The British government made tourism a key part of its economic recovery yesterday, looking to dispel what it called a myth that Britain is a wet, cloudy country offering poor value.
It also set out its plans to remove other bugbears of visitors by making it easier to obtain entry visas, reducing the amount of time spent at passport controls and speeding up airport check-in times.
“You can do most things in Britain for 11 to 12 months of the year. Our weather is substantially better than many people think,” tourism minister John Penrose said at the launch of its tourism policy. “The government sees it [tourism] as a key element in our plans to grow the economy and get Britain back on its feet.”
The 10-month old Conservative-Liberal Democrat coalition believes Britain’s tourism industry could help the economy at a time of public spending cuts, drawing on the opportunities offered by high-profile celebrations including Prince William’s wedding to Kate Middleton next month and next year’s Olympics.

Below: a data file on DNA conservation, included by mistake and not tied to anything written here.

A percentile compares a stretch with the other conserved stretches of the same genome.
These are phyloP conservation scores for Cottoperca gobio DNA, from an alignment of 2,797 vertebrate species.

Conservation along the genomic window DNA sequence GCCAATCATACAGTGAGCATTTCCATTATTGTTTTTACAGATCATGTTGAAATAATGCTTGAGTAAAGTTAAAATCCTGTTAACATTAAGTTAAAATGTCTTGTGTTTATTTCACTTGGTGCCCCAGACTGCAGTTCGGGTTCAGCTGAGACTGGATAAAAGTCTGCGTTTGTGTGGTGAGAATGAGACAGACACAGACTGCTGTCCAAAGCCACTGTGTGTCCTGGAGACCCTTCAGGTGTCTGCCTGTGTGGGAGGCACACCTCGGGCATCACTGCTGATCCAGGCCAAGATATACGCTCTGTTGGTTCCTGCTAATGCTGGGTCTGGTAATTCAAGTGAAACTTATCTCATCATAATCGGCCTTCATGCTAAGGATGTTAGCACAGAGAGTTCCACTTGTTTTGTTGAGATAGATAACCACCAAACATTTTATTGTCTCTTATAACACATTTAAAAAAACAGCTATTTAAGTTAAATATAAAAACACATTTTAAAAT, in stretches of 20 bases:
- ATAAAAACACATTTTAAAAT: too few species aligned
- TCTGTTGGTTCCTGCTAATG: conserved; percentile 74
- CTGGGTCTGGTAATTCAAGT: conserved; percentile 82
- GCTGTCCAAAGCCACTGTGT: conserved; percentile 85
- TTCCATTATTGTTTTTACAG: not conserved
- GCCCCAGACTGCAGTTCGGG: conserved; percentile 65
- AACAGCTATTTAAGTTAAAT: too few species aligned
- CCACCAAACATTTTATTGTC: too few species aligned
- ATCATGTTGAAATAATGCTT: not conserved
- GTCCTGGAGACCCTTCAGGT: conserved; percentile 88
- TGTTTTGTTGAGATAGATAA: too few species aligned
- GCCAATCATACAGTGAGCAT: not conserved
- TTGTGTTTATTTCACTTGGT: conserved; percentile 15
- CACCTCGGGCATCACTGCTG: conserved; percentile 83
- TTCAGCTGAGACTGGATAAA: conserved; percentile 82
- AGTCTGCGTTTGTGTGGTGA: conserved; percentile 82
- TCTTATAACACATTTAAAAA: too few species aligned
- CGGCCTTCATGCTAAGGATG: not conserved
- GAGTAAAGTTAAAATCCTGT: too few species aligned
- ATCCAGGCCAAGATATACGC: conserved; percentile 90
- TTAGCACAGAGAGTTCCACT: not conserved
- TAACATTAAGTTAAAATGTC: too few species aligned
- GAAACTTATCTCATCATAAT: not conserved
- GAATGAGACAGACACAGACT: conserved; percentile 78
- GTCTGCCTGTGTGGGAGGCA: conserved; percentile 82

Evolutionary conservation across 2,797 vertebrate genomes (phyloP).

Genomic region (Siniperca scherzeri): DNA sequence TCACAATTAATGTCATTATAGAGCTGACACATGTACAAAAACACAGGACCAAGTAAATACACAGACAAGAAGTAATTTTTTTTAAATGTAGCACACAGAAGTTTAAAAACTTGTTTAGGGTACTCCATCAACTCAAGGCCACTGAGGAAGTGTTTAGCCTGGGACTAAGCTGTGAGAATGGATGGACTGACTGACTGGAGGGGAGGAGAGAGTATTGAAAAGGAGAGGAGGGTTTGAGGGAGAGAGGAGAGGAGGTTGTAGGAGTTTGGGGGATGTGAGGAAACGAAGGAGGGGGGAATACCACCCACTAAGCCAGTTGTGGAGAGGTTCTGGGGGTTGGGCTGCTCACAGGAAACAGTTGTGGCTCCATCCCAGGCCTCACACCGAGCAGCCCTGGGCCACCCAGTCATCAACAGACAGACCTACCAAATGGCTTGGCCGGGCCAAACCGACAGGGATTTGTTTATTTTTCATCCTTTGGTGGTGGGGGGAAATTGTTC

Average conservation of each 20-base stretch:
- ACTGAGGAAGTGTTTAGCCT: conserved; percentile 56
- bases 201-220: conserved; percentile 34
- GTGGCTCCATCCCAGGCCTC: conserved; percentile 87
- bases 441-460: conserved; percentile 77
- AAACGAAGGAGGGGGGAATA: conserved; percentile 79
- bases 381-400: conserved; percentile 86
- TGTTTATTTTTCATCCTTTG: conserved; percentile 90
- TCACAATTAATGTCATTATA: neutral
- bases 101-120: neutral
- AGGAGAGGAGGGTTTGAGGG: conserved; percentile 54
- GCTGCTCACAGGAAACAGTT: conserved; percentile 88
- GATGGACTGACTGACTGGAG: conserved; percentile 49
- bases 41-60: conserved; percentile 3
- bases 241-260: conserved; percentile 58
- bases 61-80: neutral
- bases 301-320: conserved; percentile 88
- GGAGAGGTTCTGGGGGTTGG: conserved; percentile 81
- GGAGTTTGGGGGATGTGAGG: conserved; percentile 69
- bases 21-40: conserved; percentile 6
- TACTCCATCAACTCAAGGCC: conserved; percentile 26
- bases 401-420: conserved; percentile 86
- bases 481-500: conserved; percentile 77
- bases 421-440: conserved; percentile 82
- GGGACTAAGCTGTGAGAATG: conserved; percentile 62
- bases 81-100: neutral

Tourism is currently Britain’s fifth-biggest industry, worth about ￡90 billion (US$146 billion) to the economy.
As part of its strategy, the government will push to make entry visa applications quicker, simpler and more convenient, without compromising national security. It will also share visa centers with other friendly nations, reducing the vast distances some people have to travel in larger developing countries.
It also wants to increase the number of online applications from 35 percent to more than 90 percent by the end of next year.
The government’s blueprint also calls on airlines and airport operators to work on reducing the need for long check-in times, while it will introduce more e-Passport gates at entry ports to speed up the passport control process.
Officials will discuss with -airlines, airport operators, passenger groups and regulators on how to collect and publish data on transit times. The UK Border Agency will publish details of its performance against national targets.
The government hopes the measures will help generate 4 million extra overseas visitors during the next four years, bringing in an extra ￡2 billion in visitor spending.
It also wants to entice Britons to stay at home for their holidays and will consult on lengthening the tourism season by moving the May 1 Bank Holiday, or Labour Day, to earlier or later in the year, potentially drawing opposition from unions.
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